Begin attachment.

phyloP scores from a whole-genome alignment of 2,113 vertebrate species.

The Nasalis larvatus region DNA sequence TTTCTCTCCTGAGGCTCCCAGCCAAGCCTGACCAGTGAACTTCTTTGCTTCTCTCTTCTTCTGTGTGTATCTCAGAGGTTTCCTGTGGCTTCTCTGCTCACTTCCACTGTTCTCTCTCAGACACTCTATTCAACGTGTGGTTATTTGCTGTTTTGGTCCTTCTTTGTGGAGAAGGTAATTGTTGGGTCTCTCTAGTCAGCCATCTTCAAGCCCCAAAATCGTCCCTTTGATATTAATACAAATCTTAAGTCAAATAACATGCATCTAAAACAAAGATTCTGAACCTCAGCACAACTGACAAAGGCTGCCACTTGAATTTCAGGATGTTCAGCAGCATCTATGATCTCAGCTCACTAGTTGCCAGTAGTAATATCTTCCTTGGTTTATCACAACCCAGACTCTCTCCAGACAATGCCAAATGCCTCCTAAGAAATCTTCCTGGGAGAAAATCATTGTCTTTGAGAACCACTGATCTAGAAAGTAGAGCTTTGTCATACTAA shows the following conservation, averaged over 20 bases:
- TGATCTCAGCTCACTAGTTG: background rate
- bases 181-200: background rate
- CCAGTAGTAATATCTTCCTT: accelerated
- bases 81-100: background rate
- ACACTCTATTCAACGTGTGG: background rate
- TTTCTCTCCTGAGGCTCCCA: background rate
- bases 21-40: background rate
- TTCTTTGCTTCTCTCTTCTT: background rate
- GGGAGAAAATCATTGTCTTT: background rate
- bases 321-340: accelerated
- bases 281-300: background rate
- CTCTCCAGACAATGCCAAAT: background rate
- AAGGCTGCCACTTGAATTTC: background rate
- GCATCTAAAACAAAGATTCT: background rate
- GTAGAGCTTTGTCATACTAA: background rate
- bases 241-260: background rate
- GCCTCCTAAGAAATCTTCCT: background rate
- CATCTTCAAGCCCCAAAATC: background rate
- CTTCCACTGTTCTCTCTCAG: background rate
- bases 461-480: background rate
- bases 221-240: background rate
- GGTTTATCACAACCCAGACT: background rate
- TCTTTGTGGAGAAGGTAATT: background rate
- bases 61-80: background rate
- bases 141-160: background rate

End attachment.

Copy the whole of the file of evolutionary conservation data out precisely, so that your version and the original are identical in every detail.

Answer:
phyloP scores from a whole-genome alignment of 2,113 vertebrate species.

The Nasalis larvatus region DNA sequence TTTCTCTCCTGAGGCTCCCAGCCAAGCCTGACCAGTGAACTTCTTTGCTTCTCTCTTCTTCTGTGTGTATCTCAGAGGTTTCCTGTGGCTTCTCTGCTCACTTCCACTGTTCTCTCTCAGACACTCTATTCAACGTGTGGTTATTTGCTGTTTTGGTCCTTCTTTGTGGAGAAGGTAATTGTTGGGTCTCTCTAGTCAGCCATCTTCAAGCCCCAAAATCGTCCCTTTGATATTAATACAAATCTTAAGTCAAATAACATGCATCTAAAACAAAGATTCTGAACCTCAGCACAACTGACAAAGGCTGCCACTTGAATTTCAGGATGTTCAGCAGCATCTATGATCTCAGCTCACTAGTTGCCAGTAGTAATATCTTCCTTGGTTTATCACAACCCAGACTCTCTCCAGACAATGCCAAATGCCTCCTAAGAAATCTTCCTGGGAGAAAATCATTGTCTTTGAGAACCACTGATCTAGAAAGTAGAGCTTTGTCATACTAA shows the following conservation, averaged over 20 bases:
- TGATCTCAGCTCACTAGTTG: background rate
- bases 181-200: background rate
- CCAGTAGTAATATCTTCCTT: accelerated
- bases 81-100: background rate
- ACACTCTATTCAACGTGTGG: background rate
- TTTCTCTCCTGAGGCTCCCA: background rate
- bases 21-40: background rate
- TTCTTTGCTTCTCTCTTCTT: background rate
- GGGAGAAAATCATTGTCTTT: background rate
- bases 321-340: accelerated
- bases 281-300: background rate
- CTCTCCAGACAATGCCAAAT: background rate
- AAGGCTGCCACTTGAATTTC: background rate
- GCATCTAAAACAAAGATTCT: background rate
- GTAGAGCTTTGTCATACTAA: background rate
- bases 241-260: background rate
- GCCTCCTAAGAAATCTTCCT: background rate
- CATCTTCAAGCCCCAAAATC: background rate
- CTTCCACTGTTCTCTCTCAG: background rate
- bases 461-480: background rate
- bases 221-240: background rate
- GGTTTATCACAACCCAGACT: background rate
- TCTTTGTGGAGAAGGTAATT: background rate
- bases 61-80: background rate
- bases 141-160: background rate